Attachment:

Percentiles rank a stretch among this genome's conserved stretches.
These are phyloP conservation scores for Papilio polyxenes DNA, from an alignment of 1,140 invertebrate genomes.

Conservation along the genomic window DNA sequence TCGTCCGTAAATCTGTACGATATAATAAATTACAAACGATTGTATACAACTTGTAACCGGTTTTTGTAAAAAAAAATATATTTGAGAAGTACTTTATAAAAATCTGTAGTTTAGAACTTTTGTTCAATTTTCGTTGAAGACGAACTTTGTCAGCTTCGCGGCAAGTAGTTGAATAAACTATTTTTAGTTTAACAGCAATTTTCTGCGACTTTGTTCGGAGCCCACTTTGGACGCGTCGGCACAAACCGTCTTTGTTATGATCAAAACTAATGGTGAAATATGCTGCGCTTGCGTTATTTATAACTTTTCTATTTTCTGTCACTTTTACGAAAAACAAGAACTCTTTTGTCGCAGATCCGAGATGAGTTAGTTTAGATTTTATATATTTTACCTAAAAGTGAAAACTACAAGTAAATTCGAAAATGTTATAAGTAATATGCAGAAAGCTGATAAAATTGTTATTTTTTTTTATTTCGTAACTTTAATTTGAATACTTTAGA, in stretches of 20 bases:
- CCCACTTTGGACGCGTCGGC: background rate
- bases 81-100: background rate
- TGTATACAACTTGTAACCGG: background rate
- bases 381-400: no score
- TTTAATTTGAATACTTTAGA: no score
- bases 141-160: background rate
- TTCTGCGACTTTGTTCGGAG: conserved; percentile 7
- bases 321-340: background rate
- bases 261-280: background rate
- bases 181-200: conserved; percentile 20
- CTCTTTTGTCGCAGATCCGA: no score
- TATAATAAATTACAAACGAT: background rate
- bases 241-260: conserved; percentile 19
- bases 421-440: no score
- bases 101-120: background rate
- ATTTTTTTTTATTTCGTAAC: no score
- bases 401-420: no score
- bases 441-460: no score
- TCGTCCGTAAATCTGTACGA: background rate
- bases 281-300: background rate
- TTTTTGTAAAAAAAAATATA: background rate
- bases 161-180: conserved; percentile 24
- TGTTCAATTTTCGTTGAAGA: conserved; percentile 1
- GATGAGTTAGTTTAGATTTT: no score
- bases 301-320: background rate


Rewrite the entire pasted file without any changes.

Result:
Percentiles rank a stretch among this genome's conserved stretches.
These are phyloP conservation scores for Papilio polyxenes DNA, from an alignment of 1,140 invertebrate genomes.

Conservation along the genomic window DNA sequence TCGTCCGTAAATCTGTACGATATAATAAATTACAAACGATTGTATACAACTTGTAACCGGTTTTTGTAAAAAAAAATATATTTGAGAAGTACTTTATAAAAATCTGTAGTTTAGAACTTTTGTTCAATTTTCGTTGAAGACGAACTTTGTCAGCTTCGCGGCAAGTAGTTGAATAAACTATTTTTAGTTTAACAGCAATTTTCTGCGACTTTGTTCGGAGCCCACTTTGGACGCGTCGGCACAAACCGTCTTTGTTATGATCAAAACTAATGGTGAAATATGCTGCGCTTGCGTTATTTATAACTTTTCTATTTTCTGTCACTTTTACGAAAAACAAGAACTCTTTTGTCGCAGATCCGAGATGAGTTAGTTTAGATTTTATATATTTTACCTAAAAGTGAAAACTACAAGTAAATTCGAAAATGTTATAAGTAATATGCAGAAAGCTGATAAAATTGTTATTTTTTTTTATTTCGTAACTTTAATTTGAATACTTTAGA, in stretches of 20 bases:
- CCCACTTTGGACGCGTCGGC: background rate
- bases 81-100: background rate
- TGTATACAACTTGTAACCGG: background rate
- bases 381-400: no score
- TTTAATTTGAATACTTTAGA: no score
- bases 141-160: background rate
- TTCTGCGACTTTGTTCGGAG: conserved; percentile 7
- bases 321-340: background rate
- bases 261-280: background rate
- bases 181-200: conserved; percentile 20
- CTCTTTTGTCGCAGATCCGA: no score
- TATAATAAATTACAAACGAT: background rate
- bases 241-260: conserved; percentile 19
- bases 421-440: no score
- bases 101-120: background rate
- ATTTTTTTTTATTTCGTAAC: no score
- bases 401-420: no score
- bases 441-460: no score
- TCGTCCGTAAATCTGTACGA: background rate
- bases 281-300: background rate
- TTTTTGTAAAAAAAAATATA: background rate
- bases 161-180: conserved; percentile 24
- TGTTCAATTTTCGTTGAAGA: conserved; percentile 1
- GATGAGTTAGTTTAGATTTT: no score
- bases 301-320: background rate